5 Fun Facts About Tequila in Honor of National Tequila Day
Sunday, July 24, 2016, is National Tequila Day! That’s right, there’s a national holiday created with the intention of inspiring appreciation for the art and cultural influence of that famous South-of-the-Border liquor!
1. Agave honey water is the source of tequila. While it is also used to make sweeteners and syrups, this liquid in the center of the agave (aquamiel) is fermented and aged to produce liquid gold for millions of people.
2. Tequila, like beer, wine, and whiskey, comes in a variety of forms and flavors. There are many kinds of tequilas, each with specific differences that connoisseurs can easily detect. What you likely drank when you were younger was Silver/Blanco/Plato Tequila, which is a clear tequila that has not been aged. Reposado tequilas, such as Milagro Select Barrel Reposado, on the other hand, have been rested for somewhere between two and twelve months and have a light amber-gold color and more mellow flavor. Añejo, or aged, tequilas, such as Centenario Añejo, have matured for at least a full year in oak barrels, producing a deeper gold color than reposado tequilas and a more complex and subtle flavor.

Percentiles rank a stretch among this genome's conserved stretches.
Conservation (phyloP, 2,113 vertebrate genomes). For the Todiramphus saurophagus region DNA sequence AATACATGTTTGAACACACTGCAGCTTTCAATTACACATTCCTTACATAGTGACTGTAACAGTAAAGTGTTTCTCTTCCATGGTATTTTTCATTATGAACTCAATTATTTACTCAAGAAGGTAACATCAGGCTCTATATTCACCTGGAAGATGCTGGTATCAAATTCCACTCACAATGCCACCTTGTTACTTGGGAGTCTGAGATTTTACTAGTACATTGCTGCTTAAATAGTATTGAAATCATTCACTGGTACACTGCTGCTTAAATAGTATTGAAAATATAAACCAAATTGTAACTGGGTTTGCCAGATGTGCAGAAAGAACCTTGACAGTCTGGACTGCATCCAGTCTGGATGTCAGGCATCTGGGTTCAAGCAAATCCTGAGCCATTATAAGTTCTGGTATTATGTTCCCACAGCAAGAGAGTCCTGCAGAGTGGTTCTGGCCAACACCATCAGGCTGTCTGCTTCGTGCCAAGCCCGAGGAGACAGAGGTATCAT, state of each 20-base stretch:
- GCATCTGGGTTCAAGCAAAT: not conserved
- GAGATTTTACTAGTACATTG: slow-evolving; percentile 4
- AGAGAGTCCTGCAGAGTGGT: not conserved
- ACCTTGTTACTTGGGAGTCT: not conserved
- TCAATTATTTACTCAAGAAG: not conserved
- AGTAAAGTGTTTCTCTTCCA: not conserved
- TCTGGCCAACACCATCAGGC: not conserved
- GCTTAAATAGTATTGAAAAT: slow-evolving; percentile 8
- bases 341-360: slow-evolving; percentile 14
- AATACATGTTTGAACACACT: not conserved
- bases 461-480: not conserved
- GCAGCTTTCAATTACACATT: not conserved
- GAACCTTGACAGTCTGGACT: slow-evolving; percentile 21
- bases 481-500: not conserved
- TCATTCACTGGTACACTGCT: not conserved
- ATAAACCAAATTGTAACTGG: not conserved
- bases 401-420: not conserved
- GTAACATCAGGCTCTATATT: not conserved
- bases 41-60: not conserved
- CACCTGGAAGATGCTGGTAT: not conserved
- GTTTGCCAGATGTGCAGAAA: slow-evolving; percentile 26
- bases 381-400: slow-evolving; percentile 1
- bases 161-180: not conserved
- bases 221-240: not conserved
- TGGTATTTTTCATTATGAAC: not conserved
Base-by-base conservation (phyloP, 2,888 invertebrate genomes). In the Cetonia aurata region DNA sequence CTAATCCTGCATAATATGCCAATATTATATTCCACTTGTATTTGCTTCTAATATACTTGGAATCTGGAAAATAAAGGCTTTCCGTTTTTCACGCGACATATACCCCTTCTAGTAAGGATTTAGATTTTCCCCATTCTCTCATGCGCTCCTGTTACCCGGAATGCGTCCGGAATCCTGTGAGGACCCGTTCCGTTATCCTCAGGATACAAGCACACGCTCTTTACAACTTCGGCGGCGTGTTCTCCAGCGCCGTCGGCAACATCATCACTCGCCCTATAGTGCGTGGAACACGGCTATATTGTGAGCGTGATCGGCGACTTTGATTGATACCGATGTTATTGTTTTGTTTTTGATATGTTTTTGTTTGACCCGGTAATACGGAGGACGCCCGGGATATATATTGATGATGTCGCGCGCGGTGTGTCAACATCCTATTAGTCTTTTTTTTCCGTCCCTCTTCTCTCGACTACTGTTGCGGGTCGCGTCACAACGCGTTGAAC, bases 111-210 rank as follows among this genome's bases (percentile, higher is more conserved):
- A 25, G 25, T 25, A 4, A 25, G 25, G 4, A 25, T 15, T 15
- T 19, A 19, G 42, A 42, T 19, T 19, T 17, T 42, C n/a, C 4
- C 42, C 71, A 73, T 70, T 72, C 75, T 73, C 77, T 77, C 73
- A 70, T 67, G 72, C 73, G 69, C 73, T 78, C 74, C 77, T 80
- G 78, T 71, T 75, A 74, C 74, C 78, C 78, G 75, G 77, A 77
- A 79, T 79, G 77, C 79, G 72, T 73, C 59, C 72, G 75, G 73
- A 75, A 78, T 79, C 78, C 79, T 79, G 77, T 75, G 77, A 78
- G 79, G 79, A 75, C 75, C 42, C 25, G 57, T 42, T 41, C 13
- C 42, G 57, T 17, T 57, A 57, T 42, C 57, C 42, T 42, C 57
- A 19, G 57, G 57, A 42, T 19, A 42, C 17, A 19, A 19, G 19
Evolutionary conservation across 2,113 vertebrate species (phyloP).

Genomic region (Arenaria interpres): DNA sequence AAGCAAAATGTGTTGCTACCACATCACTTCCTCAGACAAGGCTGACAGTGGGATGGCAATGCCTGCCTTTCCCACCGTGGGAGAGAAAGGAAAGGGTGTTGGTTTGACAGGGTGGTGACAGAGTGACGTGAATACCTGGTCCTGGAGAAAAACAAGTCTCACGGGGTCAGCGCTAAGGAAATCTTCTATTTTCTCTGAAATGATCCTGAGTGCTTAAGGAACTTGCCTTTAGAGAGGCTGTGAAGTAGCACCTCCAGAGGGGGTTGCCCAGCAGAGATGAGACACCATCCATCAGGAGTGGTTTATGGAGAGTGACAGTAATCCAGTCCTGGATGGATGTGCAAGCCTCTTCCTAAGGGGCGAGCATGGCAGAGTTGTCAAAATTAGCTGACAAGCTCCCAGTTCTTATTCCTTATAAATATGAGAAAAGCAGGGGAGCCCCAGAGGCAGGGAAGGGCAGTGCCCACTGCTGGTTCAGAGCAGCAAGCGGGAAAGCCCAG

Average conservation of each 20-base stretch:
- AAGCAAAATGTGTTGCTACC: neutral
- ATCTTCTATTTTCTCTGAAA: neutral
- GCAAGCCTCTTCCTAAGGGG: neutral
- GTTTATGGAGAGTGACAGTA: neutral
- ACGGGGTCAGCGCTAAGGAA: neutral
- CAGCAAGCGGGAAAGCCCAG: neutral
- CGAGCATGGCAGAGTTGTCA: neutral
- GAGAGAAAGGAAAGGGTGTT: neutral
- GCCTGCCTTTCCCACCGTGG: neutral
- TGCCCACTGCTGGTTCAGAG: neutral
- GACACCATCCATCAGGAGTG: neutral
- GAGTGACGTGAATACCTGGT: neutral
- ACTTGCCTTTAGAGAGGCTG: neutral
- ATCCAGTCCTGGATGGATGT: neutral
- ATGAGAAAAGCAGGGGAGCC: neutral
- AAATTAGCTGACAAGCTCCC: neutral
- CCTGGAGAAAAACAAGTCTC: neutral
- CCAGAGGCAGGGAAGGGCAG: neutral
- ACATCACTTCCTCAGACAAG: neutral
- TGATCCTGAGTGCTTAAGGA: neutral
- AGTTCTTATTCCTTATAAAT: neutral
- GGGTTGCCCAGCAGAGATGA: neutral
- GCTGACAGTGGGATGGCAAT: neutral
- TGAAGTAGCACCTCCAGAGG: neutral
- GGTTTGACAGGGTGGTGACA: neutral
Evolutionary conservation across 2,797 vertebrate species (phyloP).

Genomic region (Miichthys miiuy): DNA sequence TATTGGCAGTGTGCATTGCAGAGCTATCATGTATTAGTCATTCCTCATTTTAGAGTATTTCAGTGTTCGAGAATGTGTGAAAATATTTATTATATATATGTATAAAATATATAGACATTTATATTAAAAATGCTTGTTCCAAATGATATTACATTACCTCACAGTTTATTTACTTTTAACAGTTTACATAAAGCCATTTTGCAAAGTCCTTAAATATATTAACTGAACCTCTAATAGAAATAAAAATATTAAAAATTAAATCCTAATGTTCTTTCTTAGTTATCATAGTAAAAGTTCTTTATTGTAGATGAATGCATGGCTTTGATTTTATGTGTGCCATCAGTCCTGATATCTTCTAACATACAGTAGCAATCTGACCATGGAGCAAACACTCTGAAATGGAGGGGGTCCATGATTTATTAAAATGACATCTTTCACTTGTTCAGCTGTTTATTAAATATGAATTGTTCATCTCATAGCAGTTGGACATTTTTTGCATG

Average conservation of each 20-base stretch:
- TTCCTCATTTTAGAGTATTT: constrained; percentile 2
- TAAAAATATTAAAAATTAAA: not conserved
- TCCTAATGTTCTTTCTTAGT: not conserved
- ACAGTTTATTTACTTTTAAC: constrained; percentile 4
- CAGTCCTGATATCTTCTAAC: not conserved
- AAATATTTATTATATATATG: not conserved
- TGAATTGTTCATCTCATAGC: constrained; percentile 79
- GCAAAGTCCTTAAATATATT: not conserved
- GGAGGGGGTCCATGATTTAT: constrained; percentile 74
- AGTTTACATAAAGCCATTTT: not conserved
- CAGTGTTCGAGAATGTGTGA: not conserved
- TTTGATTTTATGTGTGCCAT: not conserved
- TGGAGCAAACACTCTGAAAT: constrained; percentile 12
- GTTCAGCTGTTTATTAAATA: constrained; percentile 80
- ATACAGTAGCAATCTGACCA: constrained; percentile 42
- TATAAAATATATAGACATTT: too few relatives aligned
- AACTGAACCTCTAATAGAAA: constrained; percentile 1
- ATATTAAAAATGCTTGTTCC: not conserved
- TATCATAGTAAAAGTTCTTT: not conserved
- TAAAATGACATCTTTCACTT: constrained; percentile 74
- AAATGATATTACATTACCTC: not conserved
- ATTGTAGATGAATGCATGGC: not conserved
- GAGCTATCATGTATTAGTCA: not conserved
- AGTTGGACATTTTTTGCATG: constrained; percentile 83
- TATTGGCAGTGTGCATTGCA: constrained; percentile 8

3. Mezcal is the one with the worm. In popular culture in the United States, drinking tequila is often associated with “the worm” at the bottom of a bottle. However, most tequilas, which are made from the blue agave plant, do not include a worm in the finished bottles. Only Mezcal, which is a liquor made from any of the other 250+ forms of the agave plant, traditionally includes a worm. Mezcals like Wahaka Joven Madre Cuishe and El Zacatecano Añejo are smooth, robust, and coveted. Some companies do add the caterpillar of the maguey worm to their finished bottles, producing mild chemical changes that some consumers may find highly desirable.
4. Most tequilas are made from Agave plants, except for Sotol tequilas. Sotol tequilas are made from a different Mexican plant, the Dessert Spoon, which grows in the desert. Sotol tequilas generally come from the Chihuahua Region, with well-regarded brands including the Blanco, Reposado, and Añejo versions of the Hacienda de Chihuahua liquor.
5. Tequila is named after a city. Most tequilas come from the Jalisco region of Mexico, and more specifically, from the area around the city of Tequila. In fact, Mexican law mandates that most tequilas, with certain exceptions, be manufactured in Jalisco.
Don’t miss this year’s celebration! Visit Agave Cocina and Tequilas in Seattle or Issaquah to enjoy this remarkable potion in style and with good company.